Since its removal from the monument in 1993 , the west frieze has been stored in the Acropolis Museum, except for blocks I and II in the British Museum. The west frieze is made up of sixteen blocks averaging 1.40 m. in length, with the exception of blocks I and XVI, which are only 0.60 m. long because they are actually the narrow sides of the west blocks of the north and south sides, N XLVII and S I respectively. The frieze depicts the preparation for the Panathenaic procession of the horsemen in the Kerameikos. Each frieze block includes one to three (at most) figures and as many as two horses. At intervals are individuals standing still, who in a sense form the axes of the entire composition along this side. Blocks with quiet scenes are interposed with those bearing scenes of action.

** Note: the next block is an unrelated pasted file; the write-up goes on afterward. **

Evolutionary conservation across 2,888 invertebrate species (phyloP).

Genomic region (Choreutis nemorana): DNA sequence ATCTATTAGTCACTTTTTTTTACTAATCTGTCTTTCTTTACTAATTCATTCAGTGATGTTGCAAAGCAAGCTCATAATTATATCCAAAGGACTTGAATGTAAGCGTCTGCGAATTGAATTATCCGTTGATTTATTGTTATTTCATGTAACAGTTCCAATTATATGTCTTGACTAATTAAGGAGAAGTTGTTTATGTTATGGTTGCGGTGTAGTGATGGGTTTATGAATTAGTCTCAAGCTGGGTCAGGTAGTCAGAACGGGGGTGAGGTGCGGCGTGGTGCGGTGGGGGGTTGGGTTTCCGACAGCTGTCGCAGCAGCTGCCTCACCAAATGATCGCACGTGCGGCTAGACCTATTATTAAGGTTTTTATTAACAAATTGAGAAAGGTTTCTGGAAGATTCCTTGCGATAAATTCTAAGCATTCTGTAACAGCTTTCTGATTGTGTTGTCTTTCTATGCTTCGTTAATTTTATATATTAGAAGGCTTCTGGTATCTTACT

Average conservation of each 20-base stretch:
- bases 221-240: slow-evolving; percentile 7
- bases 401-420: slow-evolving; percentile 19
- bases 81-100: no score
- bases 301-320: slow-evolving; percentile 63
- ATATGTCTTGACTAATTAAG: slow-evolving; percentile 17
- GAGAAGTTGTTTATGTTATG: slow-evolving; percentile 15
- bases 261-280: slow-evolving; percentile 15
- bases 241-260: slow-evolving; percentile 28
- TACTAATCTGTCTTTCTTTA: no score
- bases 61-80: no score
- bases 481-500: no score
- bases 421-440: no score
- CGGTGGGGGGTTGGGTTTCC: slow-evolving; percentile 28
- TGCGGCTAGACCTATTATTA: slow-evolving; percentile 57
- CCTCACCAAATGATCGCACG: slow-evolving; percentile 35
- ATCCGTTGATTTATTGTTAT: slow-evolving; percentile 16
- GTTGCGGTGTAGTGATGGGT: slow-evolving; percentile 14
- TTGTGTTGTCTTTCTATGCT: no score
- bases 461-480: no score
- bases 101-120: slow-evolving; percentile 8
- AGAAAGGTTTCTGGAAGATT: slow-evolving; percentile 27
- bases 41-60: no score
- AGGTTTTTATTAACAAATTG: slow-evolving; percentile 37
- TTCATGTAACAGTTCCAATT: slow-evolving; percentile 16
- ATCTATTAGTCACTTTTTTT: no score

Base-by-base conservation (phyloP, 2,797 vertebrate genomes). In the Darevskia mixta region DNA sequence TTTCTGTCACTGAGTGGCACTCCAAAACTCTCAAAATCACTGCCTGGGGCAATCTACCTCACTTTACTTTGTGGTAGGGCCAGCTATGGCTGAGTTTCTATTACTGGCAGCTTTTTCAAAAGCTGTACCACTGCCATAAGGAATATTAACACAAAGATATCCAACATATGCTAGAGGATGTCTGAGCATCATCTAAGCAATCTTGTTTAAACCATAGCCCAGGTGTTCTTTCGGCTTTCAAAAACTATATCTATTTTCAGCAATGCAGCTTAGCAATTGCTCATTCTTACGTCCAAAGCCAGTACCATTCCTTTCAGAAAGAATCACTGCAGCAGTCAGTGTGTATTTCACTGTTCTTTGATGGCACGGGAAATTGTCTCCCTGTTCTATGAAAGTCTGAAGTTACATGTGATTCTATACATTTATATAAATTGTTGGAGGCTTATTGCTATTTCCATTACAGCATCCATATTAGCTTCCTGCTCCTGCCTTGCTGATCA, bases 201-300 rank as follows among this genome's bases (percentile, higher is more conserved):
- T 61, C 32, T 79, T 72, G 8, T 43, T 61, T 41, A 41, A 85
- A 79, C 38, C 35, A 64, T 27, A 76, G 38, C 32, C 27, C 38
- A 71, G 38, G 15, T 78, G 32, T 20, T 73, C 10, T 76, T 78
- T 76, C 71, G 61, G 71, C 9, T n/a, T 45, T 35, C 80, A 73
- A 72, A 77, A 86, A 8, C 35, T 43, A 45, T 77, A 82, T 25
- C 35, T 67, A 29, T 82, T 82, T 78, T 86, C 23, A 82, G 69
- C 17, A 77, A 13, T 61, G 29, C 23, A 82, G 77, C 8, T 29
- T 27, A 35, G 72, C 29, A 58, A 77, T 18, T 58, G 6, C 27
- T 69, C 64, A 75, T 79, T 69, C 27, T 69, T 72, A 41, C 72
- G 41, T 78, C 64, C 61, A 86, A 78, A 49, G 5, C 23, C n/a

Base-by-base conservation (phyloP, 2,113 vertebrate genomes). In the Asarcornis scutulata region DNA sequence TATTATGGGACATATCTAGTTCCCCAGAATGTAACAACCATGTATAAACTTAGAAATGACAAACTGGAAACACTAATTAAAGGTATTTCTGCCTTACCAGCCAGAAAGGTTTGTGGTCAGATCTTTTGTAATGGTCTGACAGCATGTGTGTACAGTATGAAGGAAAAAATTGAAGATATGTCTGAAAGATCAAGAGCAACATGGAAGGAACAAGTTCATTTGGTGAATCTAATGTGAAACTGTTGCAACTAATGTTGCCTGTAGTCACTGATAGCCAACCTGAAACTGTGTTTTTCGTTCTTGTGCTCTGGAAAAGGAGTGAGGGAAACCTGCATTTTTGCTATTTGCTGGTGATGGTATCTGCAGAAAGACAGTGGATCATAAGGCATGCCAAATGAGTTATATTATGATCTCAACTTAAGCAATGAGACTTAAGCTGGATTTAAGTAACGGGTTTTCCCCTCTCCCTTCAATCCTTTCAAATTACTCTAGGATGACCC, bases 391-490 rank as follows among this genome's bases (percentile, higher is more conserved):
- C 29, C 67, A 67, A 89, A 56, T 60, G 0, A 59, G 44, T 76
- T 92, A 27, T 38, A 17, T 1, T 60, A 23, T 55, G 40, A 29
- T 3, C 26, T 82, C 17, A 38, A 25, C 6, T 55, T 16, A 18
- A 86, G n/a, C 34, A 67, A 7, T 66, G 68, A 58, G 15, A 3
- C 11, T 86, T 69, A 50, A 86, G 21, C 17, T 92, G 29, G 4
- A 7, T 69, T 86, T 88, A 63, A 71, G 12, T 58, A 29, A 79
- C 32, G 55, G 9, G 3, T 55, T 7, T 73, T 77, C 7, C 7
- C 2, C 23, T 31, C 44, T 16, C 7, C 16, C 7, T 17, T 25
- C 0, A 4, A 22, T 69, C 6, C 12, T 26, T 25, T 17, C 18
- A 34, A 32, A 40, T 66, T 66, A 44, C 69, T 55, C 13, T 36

Great variety is also seen in the clothing of the horsemen. Some have interpreted this as a means of distinguishing the 10 or 4 tribes of Attica. Some riders are nude, some wear a short belted chiton or exomis, others a chlamys and petasos (wide-brimmed hat); still others cuirass and helmet, while evident too is the garb of other parts of Greece, such as Macedonia or Thrace: chiton and chlamys of coarse cloth, boots and fox-skin caps (alopeke). Weapons and the horsesí bridle attachments were applied in bronze.